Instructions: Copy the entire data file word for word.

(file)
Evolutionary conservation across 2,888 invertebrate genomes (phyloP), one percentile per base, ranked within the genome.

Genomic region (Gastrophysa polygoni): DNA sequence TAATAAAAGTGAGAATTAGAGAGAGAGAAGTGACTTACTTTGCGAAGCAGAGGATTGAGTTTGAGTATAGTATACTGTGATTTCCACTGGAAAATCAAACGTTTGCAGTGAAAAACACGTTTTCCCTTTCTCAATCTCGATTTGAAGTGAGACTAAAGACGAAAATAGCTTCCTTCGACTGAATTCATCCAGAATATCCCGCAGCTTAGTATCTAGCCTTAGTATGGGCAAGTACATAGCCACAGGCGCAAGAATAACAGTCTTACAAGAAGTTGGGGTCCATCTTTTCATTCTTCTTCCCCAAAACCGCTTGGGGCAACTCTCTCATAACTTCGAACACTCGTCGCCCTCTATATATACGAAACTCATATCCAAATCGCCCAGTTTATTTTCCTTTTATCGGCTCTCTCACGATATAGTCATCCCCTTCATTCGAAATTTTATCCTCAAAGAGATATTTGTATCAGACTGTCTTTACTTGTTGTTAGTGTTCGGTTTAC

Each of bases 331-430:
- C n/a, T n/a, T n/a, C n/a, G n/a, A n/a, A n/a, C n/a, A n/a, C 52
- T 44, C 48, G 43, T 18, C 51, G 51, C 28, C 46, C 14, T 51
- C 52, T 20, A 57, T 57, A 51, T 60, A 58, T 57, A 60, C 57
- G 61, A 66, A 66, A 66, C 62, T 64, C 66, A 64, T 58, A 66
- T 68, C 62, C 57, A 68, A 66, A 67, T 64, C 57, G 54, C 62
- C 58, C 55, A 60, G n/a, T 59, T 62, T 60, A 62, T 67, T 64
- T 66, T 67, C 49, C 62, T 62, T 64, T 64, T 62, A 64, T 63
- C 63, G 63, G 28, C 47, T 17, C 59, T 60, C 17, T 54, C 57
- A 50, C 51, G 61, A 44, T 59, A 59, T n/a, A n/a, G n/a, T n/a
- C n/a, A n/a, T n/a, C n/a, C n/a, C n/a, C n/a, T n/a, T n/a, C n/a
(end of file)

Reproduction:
Evolutionary conservation across 2,888 invertebrate genomes (phyloP), one percentile per base, ranked within the genome.

Genomic region (Gastrophysa polygoni): DNA sequence TAATAAAAGTGAGAATTAGAGAGAGAGAAGTGACTTACTTTGCGAAGCAGAGGATTGAGTTTGAGTATAGTATACTGTGATTTCCACTGGAAAATCAAACGTTTGCAGTGAAAAACACGTTTTCCCTTTCTCAATCTCGATTTGAAGTGAGACTAAAGACGAAAATAGCTTCCTTCGACTGAATTCATCCAGAATATCCCGCAGCTTAGTATCTAGCCTTAGTATGGGCAAGTACATAGCCACAGGCGCAAGAATAACAGTCTTACAAGAAGTTGGGGTCCATCTTTTCATTCTTCTTCCCCAAAACCGCTTGGGGCAACTCTCTCATAACTTCGAACACTCGTCGCCCTCTATATATACGAAACTCATATCCAAATCGCCCAGTTTATTTTCCTTTTATCGGCTCTCTCACGATATAGTCATCCCCTTCATTCGAAATTTTATCCTCAAAGAGATATTTGTATCAGACTGTCTTTACTTGTTGTTAGTGTTCGGTTTAC

Each of bases 331-430:
- C n/a, T n/a, T n/a, C n/a, G n/a, A n/a, A n/a, C n/a, A n/a, C 52
- T 44, C 48, G 43, T 18, C 51, G 51, C 28, C 46, C 14, T 51
- C 52, T 20, A 57, T 57, A 51, T 60, A 58, T 57, A 60, C 57
- G 61, A 66, A 66, A 66, C 62, T 64, C 66, A 64, T 58, A 66
- T 68, C 62, C 57, A 68, A 66, A 67, T 64, C 57, G 54, C 62
- C 58, C 55, A 60, G n/a, T 59, T 62, T 60, A 62, T 67, T 64
- T 66, T 67, C 49, C 62, T 62, T 64, T 64, T 62, A 64, T 63
- C 63, G 63, G 28, C 47, T 17, C 59, T 60, C 17, T 54, C 57
- A 50, C 51, G 61, A 44, T 59, A 59, T n/a, A n/a, G n/a, T n/a
- C n/a, A n/a, T n/a, C n/a, C n/a, C n/a, C n/a, T n/a, T n/a, C n/a